SUMMARY OF THE INVENTION

[0007] A steering axle includes tie rod arms and tie rod end assemblies for each wheel. Each wheel includes a steering knuckle that supports one tie rod arm that is connected to one tie rod end assembly. One of the knuckles receives steering input from a vehicle operator. A tie rod extends between the tie rod end assemblies to transmit steering input forces from the steering input knuckle to the opposite knuckle on the axle via the tie rod arms. A support member is included with the tie rod end assembly or the tie rod arm to prevent the tie rod end from separating from the ball stud.

[0008] A tie rod end assembly includes bearings supported within a socket and a ball stud that connects the tie rod arm to the tie rod end. The bearings are installed within the tie rod end sockets to support the ball stud and to provide a rotational interface between the tie rod end and the ball studs. The support member prevents the tie rod end socket from separating from the ball stud as the bearing wears.

[0009] In the preferred embodiment, the support member is C-shaped with a lower base having a slot that extends underneath the tie rod end and an upper base having an opening for receiving a portion of the ball stud. A vertical wall interconnects the upper and lower bases and extends along one side of the tie rod arm and end socket.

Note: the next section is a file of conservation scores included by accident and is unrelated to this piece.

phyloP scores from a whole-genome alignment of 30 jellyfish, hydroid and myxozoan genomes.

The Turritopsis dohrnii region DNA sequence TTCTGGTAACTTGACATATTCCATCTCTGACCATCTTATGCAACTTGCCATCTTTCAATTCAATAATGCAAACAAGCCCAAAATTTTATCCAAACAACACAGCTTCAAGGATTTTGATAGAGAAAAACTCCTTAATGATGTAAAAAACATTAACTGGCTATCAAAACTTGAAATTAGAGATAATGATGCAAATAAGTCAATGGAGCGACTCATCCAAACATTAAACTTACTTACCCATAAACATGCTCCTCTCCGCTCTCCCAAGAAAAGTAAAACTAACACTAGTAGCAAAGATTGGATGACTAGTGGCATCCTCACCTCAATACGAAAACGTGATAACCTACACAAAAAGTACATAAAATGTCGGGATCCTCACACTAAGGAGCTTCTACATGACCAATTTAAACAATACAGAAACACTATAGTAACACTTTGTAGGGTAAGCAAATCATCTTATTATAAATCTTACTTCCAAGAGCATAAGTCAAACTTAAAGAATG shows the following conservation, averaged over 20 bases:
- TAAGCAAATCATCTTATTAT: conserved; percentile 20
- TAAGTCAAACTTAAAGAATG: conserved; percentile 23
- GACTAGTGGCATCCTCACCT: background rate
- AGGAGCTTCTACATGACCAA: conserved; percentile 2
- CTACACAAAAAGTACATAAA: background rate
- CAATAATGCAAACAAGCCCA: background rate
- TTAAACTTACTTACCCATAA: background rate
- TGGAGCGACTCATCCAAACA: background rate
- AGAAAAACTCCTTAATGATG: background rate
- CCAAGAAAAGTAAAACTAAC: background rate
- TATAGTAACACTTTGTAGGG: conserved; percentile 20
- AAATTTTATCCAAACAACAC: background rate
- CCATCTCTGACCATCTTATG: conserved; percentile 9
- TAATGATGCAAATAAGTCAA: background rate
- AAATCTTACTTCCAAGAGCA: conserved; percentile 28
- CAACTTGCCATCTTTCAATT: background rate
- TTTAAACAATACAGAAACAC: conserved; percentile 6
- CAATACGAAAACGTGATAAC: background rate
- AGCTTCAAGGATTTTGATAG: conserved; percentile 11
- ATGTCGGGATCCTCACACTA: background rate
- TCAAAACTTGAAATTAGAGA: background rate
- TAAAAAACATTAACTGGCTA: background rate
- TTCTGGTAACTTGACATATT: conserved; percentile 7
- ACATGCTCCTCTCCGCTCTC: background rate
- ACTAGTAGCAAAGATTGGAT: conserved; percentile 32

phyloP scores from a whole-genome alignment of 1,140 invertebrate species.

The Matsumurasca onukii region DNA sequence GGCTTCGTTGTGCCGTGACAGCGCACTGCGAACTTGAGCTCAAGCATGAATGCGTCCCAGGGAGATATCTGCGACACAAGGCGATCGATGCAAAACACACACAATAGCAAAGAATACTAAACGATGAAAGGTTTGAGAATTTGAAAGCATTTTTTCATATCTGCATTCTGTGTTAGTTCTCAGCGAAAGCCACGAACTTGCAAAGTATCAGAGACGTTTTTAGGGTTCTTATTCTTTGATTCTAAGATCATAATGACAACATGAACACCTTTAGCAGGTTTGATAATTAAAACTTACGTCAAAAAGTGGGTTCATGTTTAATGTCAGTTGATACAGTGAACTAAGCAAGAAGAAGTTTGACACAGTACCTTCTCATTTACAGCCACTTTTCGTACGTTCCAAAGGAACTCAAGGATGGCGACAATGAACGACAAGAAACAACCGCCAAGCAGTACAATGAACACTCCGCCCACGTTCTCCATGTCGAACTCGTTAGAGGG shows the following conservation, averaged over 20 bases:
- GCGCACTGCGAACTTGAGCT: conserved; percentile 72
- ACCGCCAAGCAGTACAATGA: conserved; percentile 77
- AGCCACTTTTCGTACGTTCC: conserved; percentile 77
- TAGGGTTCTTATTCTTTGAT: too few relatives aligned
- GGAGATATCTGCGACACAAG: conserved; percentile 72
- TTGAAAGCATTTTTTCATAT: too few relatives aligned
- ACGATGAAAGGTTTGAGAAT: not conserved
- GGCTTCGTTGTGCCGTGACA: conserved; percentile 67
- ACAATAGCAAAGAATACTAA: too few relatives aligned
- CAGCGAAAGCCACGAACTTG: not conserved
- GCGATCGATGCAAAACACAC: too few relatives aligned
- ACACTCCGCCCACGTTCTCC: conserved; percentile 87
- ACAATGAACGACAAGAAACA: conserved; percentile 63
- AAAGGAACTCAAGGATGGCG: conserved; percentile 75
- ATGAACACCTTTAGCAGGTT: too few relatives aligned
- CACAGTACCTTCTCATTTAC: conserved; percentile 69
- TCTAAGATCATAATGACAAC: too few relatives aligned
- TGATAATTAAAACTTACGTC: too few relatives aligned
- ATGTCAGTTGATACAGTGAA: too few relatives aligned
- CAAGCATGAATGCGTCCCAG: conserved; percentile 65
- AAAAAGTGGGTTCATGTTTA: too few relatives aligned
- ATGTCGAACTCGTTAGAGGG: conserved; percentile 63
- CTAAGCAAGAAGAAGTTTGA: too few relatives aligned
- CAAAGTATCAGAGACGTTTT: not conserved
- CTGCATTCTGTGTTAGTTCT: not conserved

[0010] The method for securing the tie rod to the tie rod arm includes the steps of attaching a tie rod arm to a tie rod end with a ball stud, and installing a support member to prevent the tie rod end from separating from the ball stud due to occurrence of component wear or failure. The preferred method includes extending one end of the support member underneath the tie rod end, engaging an opposite end of the support member to one of the tie rod arm or ball stud, and then threading a nut onto the ball stud to secure the ball stud to the tie rod arm. In one embodiment, the method includes folding the opposite end having an opening over the tie rod end assembly.

[0011] The subject method and apparatus provides a simple and effective way to prevent tie rod separation if a tie rod end component should fail. These and other features of the present invention can be best understood from the following specification and drawings, the following of which is a brief description.